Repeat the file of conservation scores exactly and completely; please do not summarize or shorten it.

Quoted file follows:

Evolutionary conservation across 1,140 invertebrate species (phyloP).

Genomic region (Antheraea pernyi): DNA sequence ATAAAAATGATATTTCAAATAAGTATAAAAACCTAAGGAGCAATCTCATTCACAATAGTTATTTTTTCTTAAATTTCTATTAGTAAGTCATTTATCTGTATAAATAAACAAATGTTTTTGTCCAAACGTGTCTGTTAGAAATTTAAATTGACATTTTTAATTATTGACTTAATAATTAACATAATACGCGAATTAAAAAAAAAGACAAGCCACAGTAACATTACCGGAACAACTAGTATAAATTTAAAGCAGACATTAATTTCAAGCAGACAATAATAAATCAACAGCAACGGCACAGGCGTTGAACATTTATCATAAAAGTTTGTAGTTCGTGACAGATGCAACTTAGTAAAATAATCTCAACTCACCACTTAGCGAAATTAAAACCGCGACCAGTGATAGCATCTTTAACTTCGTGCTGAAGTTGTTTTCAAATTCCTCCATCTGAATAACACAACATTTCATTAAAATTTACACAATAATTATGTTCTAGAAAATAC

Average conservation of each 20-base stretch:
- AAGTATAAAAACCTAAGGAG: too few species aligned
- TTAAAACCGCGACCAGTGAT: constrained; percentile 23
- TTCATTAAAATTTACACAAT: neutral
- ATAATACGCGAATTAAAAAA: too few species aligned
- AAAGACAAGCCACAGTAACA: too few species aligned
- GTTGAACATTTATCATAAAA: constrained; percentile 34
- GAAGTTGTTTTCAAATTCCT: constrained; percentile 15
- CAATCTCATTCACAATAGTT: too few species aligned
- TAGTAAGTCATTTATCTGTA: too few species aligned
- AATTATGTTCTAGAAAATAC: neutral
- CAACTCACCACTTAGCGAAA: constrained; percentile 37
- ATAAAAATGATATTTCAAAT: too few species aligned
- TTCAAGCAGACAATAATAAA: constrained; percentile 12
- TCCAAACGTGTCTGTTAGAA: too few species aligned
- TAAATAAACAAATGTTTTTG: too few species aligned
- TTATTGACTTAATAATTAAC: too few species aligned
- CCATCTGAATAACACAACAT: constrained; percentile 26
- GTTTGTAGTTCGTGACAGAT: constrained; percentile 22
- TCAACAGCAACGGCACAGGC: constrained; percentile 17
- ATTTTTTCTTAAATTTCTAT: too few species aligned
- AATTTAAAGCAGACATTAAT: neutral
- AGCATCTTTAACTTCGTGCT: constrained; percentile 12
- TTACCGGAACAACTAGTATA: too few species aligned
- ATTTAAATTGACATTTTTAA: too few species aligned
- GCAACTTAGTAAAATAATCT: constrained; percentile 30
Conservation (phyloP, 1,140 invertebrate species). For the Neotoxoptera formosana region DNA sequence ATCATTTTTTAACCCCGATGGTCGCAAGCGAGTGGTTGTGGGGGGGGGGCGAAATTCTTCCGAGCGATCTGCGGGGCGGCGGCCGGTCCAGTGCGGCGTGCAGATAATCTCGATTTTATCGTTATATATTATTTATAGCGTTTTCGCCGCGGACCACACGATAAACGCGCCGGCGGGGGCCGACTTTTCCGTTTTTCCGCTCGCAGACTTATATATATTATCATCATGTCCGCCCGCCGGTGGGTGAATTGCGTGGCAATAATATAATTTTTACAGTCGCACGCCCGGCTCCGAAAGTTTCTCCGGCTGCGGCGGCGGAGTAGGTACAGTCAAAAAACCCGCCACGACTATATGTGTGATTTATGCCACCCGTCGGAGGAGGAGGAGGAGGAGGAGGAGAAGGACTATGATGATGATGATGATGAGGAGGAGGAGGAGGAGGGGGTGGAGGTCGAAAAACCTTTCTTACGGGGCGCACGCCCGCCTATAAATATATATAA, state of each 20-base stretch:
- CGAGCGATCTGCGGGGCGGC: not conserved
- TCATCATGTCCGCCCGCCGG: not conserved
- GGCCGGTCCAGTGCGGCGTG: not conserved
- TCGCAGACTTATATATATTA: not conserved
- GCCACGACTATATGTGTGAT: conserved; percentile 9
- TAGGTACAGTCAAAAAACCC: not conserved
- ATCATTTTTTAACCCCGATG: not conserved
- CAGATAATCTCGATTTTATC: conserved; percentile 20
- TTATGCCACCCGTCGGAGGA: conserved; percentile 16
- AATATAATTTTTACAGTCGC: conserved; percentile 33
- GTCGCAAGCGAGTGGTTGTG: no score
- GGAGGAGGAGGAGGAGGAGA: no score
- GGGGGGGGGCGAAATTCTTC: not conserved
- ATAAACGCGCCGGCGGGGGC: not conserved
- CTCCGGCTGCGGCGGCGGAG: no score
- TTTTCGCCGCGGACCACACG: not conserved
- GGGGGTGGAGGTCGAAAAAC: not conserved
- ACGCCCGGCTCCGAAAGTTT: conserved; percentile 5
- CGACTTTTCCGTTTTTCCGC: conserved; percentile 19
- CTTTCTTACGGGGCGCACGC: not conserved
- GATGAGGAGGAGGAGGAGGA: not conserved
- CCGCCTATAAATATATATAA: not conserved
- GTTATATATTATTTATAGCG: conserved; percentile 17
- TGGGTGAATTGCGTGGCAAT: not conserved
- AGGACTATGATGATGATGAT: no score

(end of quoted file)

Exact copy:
Evolutionary conservation across 1,140 invertebrate species (phyloP).

Genomic region (Antheraea pernyi): DNA sequence ATAAAAATGATATTTCAAATAAGTATAAAAACCTAAGGAGCAATCTCATTCACAATAGTTATTTTTTCTTAAATTTCTATTAGTAAGTCATTTATCTGTATAAATAAACAAATGTTTTTGTCCAAACGTGTCTGTTAGAAATTTAAATTGACATTTTTAATTATTGACTTAATAATTAACATAATACGCGAATTAAAAAAAAAGACAAGCCACAGTAACATTACCGGAACAACTAGTATAAATTTAAAGCAGACATTAATTTCAAGCAGACAATAATAAATCAACAGCAACGGCACAGGCGTTGAACATTTATCATAAAAGTTTGTAGTTCGTGACAGATGCAACTTAGTAAAATAATCTCAACTCACCACTTAGCGAAATTAAAACCGCGACCAGTGATAGCATCTTTAACTTCGTGCTGAAGTTGTTTTCAAATTCCTCCATCTGAATAACACAACATTTCATTAAAATTTACACAATAATTATGTTCTAGAAAATAC

Average conservation of each 20-base stretch:
- AAGTATAAAAACCTAAGGAG: too few species aligned
- TTAAAACCGCGACCAGTGAT: constrained; percentile 23
- TTCATTAAAATTTACACAAT: neutral
- ATAATACGCGAATTAAAAAA: too few species aligned
- AAAGACAAGCCACAGTAACA: too few species aligned
- GTTGAACATTTATCATAAAA: constrained; percentile 34
- GAAGTTGTTTTCAAATTCCT: constrained; percentile 15
- CAATCTCATTCACAATAGTT: too few species aligned
- TAGTAAGTCATTTATCTGTA: too few species aligned
- AATTATGTTCTAGAAAATAC: neutral
- CAACTCACCACTTAGCGAAA: constrained; percentile 37
- ATAAAAATGATATTTCAAAT: too few species aligned
- TTCAAGCAGACAATAATAAA: constrained; percentile 12
- TCCAAACGTGTCTGTTAGAA: too few species aligned
- TAAATAAACAAATGTTTTTG: too few species aligned
- TTATTGACTTAATAATTAAC: too few species aligned
- CCATCTGAATAACACAACAT: constrained; percentile 26
- GTTTGTAGTTCGTGACAGAT: constrained; percentile 22
- TCAACAGCAACGGCACAGGC: constrained; percentile 17
- ATTTTTTCTTAAATTTCTAT: too few species aligned
- AATTTAAAGCAGACATTAAT: neutral
- AGCATCTTTAACTTCGTGCT: constrained; percentile 12
- TTACCGGAACAACTAGTATA: too few species aligned
- ATTTAAATTGACATTTTTAA: too few species aligned
- GCAACTTAGTAAAATAATCT: constrained; percentile 30
Conservation (phyloP, 1,140 invertebrate species). For the Neotoxoptera formosana region DNA sequence ATCATTTTTTAACCCCGATGGTCGCAAGCGAGTGGTTGTGGGGGGGGGGCGAAATTCTTCCGAGCGATCTGCGGGGCGGCGGCCGGTCCAGTGCGGCGTGCAGATAATCTCGATTTTATCGTTATATATTATTTATAGCGTTTTCGCCGCGGACCACACGATAAACGCGCCGGCGGGGGCCGACTTTTCCGTTTTTCCGCTCGCAGACTTATATATATTATCATCATGTCCGCCCGCCGGTGGGTGAATTGCGTGGCAATAATATAATTTTTACAGTCGCACGCCCGGCTCCGAAAGTTTCTCCGGCTGCGGCGGCGGAGTAGGTACAGTCAAAAAACCCGCCACGACTATATGTGTGATTTATGCCACCCGTCGGAGGAGGAGGAGGAGGAGGAGGAGAAGGACTATGATGATGATGATGATGAGGAGGAGGAGGAGGAGGGGGTGGAGGTCGAAAAACCTTTCTTACGGGGCGCACGCCCGCCTATAAATATATATAA, state of each 20-base stretch:
- CGAGCGATCTGCGGGGCGGC: not conserved
- TCATCATGTCCGCCCGCCGG: not conserved
- GGCCGGTCCAGTGCGGCGTG: not conserved
- TCGCAGACTTATATATATTA: not conserved
- GCCACGACTATATGTGTGAT: conserved; percentile 9
- TAGGTACAGTCAAAAAACCC: not conserved
- ATCATTTTTTAACCCCGATG: not conserved
- CAGATAATCTCGATTTTATC: conserved; percentile 20
- TTATGCCACCCGTCGGAGGA: conserved; percentile 16
- AATATAATTTTTACAGTCGC: conserved; percentile 33
- GTCGCAAGCGAGTGGTTGTG: no score
- GGAGGAGGAGGAGGAGGAGA: no score
- GGGGGGGGGCGAAATTCTTC: not conserved
- ATAAACGCGCCGGCGGGGGC: not conserved
- CTCCGGCTGCGGCGGCGGAG: no score
- TTTTCGCCGCGGACCACACG: not conserved
- GGGGGTGGAGGTCGAAAAAC: not conserved
- ACGCCCGGCTCCGAAAGTTT: conserved; percentile 5
- CGACTTTTCCGTTTTTCCGC: conserved; percentile 19
- CTTTCTTACGGGGCGCACGC: not conserved
- GATGAGGAGGAGGAGGAGGA: not conserved
- CCGCCTATAAATATATATAA: not conserved
- GTTATATATTATTTATAGCG: conserved; percentile 17
- TGGGTGAATTGCGTGGCAAT: not conserved
- AGGACTATGATGATGATGAT: no score